Movement

This weeks assignment was to make something that moves. I decided to try to make a “lighthouse.” I wanted to use the DC motor because I thought that it would be nice to have something that spins around a full 360 degrees. For this project, it was actually unnecessary to have something spin around in a full circle, but I it was something I wanted to see happen. I assembled the breadboard using the schematic from class.

From the junk pile, I found an old painted pringles can that I thought could serve well as the lighthouse. It already had holes cut into it that would help me be able to run the wires from the motor to the breadboard. The spinning section of the motor would have to sit above the opening of the can. From there, I would attach a wire with paper or something to be the ‘light.’ I had debated attaching a LED to the wire, so that it would actually be a lighthouse, but decided against it as I wasn’t sure how to prevent the wire from spinning around the motor and pulling out from the breadboard. In order to support the motor, I cut a DC motor shaped hole into a piece of cardboard that would keep the motor centered and help lift to some extent. I also cut a piece of cardboard that was the diameter of the can to put under the motor and support it. I hot glued these items in place.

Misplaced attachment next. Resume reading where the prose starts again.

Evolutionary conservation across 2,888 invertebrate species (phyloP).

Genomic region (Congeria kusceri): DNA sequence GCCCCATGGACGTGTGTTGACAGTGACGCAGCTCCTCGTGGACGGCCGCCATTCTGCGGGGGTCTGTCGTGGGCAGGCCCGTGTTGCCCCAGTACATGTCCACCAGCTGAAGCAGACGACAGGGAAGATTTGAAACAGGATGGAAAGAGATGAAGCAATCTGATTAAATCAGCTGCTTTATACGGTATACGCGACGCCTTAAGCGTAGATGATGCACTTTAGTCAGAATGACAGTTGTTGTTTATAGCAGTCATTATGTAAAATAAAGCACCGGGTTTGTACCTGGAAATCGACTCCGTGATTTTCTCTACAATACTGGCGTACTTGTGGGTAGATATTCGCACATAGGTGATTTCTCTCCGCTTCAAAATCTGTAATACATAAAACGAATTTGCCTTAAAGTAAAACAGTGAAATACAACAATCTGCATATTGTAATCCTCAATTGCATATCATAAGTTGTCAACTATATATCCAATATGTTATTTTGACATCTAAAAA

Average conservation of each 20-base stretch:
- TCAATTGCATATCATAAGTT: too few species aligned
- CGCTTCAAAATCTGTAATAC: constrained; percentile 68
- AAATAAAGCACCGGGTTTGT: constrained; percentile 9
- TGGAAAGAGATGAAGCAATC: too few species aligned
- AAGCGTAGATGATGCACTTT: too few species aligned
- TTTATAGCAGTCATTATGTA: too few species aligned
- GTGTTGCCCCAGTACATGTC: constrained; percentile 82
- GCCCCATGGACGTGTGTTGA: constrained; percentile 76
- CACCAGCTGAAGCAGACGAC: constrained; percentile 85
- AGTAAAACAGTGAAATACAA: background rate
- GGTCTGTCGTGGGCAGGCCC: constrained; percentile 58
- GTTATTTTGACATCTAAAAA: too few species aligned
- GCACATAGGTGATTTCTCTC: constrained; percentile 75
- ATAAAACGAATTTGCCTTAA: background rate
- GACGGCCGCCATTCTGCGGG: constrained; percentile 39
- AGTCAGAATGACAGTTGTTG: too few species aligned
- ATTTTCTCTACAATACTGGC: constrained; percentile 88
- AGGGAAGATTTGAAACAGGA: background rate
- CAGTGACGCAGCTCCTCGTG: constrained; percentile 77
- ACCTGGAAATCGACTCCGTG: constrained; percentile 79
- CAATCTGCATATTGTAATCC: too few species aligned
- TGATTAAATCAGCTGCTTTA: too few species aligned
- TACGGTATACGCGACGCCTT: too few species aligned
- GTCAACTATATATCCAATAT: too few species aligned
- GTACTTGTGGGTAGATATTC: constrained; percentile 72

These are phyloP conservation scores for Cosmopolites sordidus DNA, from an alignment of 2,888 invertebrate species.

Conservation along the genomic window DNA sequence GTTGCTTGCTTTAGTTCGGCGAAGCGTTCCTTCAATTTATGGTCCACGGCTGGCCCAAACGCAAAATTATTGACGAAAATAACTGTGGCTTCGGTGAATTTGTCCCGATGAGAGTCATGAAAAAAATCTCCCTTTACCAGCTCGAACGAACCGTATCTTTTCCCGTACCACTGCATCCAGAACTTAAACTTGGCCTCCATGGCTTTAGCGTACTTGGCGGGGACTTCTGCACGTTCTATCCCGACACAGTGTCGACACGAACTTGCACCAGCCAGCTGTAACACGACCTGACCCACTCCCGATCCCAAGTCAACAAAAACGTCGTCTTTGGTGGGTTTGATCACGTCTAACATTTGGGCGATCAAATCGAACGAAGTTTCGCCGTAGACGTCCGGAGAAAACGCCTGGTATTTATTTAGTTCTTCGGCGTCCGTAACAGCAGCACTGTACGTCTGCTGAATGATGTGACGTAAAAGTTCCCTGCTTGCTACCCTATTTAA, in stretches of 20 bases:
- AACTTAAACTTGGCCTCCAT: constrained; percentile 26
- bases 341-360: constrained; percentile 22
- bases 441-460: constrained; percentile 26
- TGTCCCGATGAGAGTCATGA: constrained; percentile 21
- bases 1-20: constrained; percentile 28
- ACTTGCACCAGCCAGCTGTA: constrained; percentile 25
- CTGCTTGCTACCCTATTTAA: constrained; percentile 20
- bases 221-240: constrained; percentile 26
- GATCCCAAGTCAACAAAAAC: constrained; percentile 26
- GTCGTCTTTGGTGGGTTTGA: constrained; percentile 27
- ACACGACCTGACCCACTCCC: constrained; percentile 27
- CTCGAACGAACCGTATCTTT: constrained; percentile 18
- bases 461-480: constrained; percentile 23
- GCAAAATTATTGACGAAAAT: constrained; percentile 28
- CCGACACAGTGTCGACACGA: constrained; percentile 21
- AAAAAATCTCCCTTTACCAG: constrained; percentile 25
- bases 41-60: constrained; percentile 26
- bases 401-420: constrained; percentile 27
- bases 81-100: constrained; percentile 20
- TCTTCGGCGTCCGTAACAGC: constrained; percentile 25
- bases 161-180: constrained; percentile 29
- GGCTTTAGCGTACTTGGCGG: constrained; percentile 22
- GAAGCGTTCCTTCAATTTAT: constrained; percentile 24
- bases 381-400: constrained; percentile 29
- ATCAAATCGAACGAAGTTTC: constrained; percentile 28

I made something to sit on top of the spinning portion of the motor that was vaguely reminiscent of the house portion of a lighthouse and decided to use yellow wire to mimic a beam of light.  At one point, the wires to my motor broke off and I had to solder them back together. The DC motor spins way too fast to get the result I was going for, I wanted a much lazier spin to my lighthouse. I think using some sort of gear system would slow it down, but I’d have to look into it more.

Below is the thing in action

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